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Okenve Martinez, Enrique S. (2007) Equatorial Guinea 1927-1979: A new African tradition. PhD thesis. SOAS University of London. DOI: https://doi.org/10.25501/SOAS.00029238

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Abstract

This work focuses on the history of the Fang people of Equatorial Guinea between 1927 and 1979 in an effort to shed some light on the so-called process of retraditionalization that African societies have been undergoing for the last three decades. Contrary to those views that expected that independence would consolidate the process of modernization initiated by colonialism, many African countries, including Equatorial Guinea, have seen how traditional structures have gained ground ever since. This process is often explained as a result of the so-called crisis of modernity. It is argued that, due to the instability provoked by rapid modernization and the failure of modem structures, Africans are recovering their old ways in search for solutions. This explanation, however, stands against those views that considered that colonial conquest put an end to African traditional systems. This thesis argues that, although traditions are certainly back, this is, in fact, a new phenomenon, which started with the advent of colonial conquest. This work shows how colonial structures and the changes that followed resulted in the collapse of the traditional social model. In response to such situation, a new socio-cultural tradition, rooted in the old one, took form - being the development of modem Fang identity its most salient element. Research specifically focuses on transformations in authority, religious beliefs and identity, as well as their relationship. Much emphasis is put on the historicity of the process, covering three main historical stages such as the second half of the nineteenth century, the period of colonial conquest and domination between the 1910s and 1968, and the aftermath of independence between 1968 and 1979. This work does not only examine a peculiar colonial model, the Spanish, on which very little has been written, but also an African society that the English language literature has largely ignored. In so doing, research has relied on both oral sources and documents. Interviews were conducted in Equatorial Guinea. Archival sources were examined both in Alacala de Henares (Madrid), where Spain's public records are based, and Rome, where part of the documents of the Claretian missionary order can be found.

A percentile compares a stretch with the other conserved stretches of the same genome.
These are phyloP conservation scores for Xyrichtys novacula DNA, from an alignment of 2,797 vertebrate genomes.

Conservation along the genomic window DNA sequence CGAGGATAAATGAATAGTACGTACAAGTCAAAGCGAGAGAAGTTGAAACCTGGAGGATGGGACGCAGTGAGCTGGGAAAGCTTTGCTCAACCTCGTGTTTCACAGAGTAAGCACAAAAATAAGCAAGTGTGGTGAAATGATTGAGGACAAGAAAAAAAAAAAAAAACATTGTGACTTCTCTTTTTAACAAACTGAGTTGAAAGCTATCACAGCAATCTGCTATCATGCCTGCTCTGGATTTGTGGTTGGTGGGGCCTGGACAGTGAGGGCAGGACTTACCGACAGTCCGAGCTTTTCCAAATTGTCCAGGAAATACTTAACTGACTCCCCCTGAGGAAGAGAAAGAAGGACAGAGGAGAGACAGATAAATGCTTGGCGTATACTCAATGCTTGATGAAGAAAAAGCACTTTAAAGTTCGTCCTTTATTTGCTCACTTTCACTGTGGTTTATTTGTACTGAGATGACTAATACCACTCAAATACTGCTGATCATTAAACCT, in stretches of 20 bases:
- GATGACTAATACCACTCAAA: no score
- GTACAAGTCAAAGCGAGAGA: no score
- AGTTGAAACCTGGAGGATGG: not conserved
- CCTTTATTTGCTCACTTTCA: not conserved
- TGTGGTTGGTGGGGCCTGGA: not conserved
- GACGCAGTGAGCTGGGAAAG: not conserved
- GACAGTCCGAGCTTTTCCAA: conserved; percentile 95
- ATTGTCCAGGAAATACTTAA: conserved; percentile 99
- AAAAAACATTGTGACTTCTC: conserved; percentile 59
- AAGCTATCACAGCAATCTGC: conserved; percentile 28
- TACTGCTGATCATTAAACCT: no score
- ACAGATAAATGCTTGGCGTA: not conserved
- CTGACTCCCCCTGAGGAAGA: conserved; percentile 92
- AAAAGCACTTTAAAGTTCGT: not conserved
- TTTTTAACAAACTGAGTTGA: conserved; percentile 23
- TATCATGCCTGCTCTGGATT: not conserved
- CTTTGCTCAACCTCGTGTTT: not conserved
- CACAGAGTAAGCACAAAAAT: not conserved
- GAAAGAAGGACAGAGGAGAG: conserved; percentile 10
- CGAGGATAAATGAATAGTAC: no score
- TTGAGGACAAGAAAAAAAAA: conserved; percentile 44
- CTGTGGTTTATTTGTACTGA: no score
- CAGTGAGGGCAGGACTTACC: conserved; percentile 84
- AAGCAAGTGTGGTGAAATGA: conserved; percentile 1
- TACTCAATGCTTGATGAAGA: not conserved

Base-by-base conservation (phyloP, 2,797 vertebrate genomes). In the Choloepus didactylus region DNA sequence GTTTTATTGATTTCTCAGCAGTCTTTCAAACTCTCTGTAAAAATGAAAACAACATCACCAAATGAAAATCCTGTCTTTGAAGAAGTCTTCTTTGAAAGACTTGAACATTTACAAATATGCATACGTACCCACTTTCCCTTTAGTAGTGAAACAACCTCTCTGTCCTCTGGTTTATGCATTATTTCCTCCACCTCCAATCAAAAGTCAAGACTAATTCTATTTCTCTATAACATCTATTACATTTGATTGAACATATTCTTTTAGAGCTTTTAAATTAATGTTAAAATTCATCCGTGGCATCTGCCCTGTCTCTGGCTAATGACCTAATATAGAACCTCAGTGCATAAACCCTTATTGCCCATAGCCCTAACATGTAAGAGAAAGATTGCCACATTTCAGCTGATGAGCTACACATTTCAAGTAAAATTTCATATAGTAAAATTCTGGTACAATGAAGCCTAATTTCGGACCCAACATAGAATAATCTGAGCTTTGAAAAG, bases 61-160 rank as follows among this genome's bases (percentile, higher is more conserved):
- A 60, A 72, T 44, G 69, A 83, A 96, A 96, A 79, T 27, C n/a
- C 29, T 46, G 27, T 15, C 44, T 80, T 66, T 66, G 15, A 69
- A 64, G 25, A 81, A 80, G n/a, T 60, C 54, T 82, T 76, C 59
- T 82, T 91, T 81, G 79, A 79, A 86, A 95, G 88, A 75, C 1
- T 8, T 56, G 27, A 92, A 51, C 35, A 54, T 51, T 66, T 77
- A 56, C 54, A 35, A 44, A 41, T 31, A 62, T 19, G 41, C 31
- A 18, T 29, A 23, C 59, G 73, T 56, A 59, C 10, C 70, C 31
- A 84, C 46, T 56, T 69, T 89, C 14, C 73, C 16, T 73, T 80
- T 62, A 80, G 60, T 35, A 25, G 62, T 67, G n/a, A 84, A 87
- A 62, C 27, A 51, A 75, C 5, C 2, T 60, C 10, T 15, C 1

Item Type: Theses (PhD)
SOAS Departments & Centres: SOAS Research Theses > Proquest
DOI (Digital Object Identifier): https://doi.org/10.25501/SOAS.00029238
Date Deposited: 16 Oct 2018 15:09
URI: https://eprints.soas.ac.uk/id/eprint/29238

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